African Americans Twice as Likely to Be Unemployed in Many States

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The U.S. unemployment rate fell to 3.9% last month, its lowest level since December 2000. That’s down from a recent peak of 10% in October 2009. That’s the good news.

The less-good news is that the decline through the end of the first quarter of this year has not been as great among African Americans and Hispanics as it was among whites. In the United States as a whole, African Americans are 2.2 times more likely to be unemployed than whites and Hispanics are 1.5 times more likely to be unemployed than are white Americans.

In the first quarter of 2018, African American workers had the highest unemployment rate nationally, at 7.2%, followed by Hispanic (5.1%), white (3.3%) and Asian workers (3%).

The report was issued Thursday by the Economic Policy Institute, based on unemployment data from 17 states and the District of Columbia. The other states report either no or partial data on unemployment by race or ethnicity.

Of the 22 states for which data is available, unemployment among African Americans was at or below its pre-recession levels at the end of the first quarter. Three states — Delaware, Indiana, and Pennsylvania — had the smallest gap between black and white unemployment rates. In these states, black unemployment was 1.6 times the white rate. The largest gap was posted in the District of Columbia, where the black unemployment rate is 8.5 times the white rate.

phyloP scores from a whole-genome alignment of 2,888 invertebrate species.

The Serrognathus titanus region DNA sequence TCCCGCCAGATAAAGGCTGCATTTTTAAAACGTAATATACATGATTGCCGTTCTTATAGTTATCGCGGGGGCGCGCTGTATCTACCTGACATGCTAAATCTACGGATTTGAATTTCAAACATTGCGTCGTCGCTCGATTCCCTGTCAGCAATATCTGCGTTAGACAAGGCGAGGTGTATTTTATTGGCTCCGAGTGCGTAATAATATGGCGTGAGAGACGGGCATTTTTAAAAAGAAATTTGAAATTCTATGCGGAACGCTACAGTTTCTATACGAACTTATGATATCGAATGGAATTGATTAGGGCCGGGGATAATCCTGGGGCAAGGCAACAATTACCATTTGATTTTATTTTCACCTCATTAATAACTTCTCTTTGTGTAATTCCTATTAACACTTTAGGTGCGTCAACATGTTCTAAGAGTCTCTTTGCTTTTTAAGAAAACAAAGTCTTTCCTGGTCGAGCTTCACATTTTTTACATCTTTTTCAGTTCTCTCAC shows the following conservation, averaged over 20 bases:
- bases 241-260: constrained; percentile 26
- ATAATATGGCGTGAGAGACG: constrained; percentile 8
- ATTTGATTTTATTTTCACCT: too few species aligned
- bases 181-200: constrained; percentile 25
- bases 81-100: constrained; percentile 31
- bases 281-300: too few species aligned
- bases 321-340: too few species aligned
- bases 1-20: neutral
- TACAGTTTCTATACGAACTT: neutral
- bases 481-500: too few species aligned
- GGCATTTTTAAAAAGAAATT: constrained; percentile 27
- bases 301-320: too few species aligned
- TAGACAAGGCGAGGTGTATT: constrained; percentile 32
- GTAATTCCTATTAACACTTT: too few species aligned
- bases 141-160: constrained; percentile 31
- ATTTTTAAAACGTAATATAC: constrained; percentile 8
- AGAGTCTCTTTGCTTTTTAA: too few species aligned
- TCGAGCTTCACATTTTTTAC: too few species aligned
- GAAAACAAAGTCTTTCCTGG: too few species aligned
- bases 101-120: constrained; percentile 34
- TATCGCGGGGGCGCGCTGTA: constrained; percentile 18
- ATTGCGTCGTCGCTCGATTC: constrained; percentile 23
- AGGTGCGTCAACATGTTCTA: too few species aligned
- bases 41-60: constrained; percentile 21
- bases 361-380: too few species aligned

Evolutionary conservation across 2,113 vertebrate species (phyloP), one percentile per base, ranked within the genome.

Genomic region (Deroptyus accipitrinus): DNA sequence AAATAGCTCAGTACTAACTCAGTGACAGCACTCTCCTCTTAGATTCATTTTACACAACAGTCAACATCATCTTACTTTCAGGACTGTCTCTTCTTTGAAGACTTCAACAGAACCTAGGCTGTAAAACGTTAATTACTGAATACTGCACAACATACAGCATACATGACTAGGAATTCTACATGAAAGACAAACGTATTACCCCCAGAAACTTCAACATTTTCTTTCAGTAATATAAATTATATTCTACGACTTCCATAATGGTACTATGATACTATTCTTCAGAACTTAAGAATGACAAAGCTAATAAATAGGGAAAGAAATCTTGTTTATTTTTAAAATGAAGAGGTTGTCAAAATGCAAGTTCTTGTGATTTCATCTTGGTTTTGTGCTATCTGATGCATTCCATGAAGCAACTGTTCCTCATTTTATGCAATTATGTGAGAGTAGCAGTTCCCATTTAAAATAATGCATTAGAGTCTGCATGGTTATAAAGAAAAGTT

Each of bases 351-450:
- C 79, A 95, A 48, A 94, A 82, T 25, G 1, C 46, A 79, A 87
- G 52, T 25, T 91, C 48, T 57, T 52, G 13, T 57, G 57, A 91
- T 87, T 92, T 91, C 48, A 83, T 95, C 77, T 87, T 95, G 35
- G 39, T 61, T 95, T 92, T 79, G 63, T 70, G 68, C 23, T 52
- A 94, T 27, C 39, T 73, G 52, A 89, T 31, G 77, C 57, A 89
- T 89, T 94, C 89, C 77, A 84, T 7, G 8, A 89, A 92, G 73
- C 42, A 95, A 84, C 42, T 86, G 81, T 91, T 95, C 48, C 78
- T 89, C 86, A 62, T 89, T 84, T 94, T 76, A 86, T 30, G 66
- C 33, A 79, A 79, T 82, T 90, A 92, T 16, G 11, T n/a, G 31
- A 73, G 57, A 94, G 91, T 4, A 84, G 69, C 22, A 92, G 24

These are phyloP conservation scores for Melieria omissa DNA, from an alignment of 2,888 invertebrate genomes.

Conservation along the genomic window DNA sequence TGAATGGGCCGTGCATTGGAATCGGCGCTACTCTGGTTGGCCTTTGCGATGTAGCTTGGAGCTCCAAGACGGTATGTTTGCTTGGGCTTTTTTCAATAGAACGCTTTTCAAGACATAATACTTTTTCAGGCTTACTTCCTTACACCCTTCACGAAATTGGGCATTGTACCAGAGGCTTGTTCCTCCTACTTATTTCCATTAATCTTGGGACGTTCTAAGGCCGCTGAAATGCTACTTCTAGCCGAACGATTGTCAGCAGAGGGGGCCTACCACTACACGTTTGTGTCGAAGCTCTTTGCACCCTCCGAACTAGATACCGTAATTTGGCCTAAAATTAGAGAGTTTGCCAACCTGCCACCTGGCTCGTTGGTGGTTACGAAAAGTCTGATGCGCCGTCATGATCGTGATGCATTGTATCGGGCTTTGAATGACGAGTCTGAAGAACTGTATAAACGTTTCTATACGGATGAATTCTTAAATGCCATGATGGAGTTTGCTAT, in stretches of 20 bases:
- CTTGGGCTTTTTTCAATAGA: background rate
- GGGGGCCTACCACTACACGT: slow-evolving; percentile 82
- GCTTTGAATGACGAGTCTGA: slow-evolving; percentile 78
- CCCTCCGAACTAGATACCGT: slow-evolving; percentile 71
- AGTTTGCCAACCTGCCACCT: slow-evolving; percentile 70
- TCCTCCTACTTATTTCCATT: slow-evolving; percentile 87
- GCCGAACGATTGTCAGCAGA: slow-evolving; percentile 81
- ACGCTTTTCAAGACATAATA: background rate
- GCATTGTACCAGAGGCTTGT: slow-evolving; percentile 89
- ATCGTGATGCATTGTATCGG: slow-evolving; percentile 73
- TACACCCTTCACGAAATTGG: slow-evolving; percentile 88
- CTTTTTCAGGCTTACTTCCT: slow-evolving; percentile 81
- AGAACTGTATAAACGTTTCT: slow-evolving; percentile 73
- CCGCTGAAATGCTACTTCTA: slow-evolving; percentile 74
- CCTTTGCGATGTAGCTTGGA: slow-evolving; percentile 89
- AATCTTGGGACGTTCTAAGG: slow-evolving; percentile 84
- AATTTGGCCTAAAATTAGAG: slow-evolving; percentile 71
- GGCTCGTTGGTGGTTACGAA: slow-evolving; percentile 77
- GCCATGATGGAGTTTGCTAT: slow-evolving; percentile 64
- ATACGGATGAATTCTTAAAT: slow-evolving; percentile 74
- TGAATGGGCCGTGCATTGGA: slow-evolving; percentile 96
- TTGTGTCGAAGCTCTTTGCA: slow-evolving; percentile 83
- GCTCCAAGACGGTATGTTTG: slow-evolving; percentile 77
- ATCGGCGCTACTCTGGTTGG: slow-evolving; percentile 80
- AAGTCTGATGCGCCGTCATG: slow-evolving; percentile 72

In the first quarter of 2018, among 16 states for which data is available, the Hispanic unemployment rate was highest in Connecticut (10.0%) and lowest in Arkansas and Virginia (both at 3.3%). The Hispanic unemployment rate was 3.1% in the District of Columbia. Connecticut and Washington were the only states with Hispanic unemployment rates above 8% in the first quarter.

In five states and the District of Columbia, Hispanic unemployment rates exceed white unemployment rates by a ratio of 2-to-1 or higher (Connecticut, 3.4-to-1; Massachusetts, 2.1-to-1; Washington, 2.1-to-1; Colorado, 2.0-to-1; District of Columbia, 2.0-to-1, and Idaho, 2.0-to-1).

The full report and methodology are available at the Economic Policy Institute website.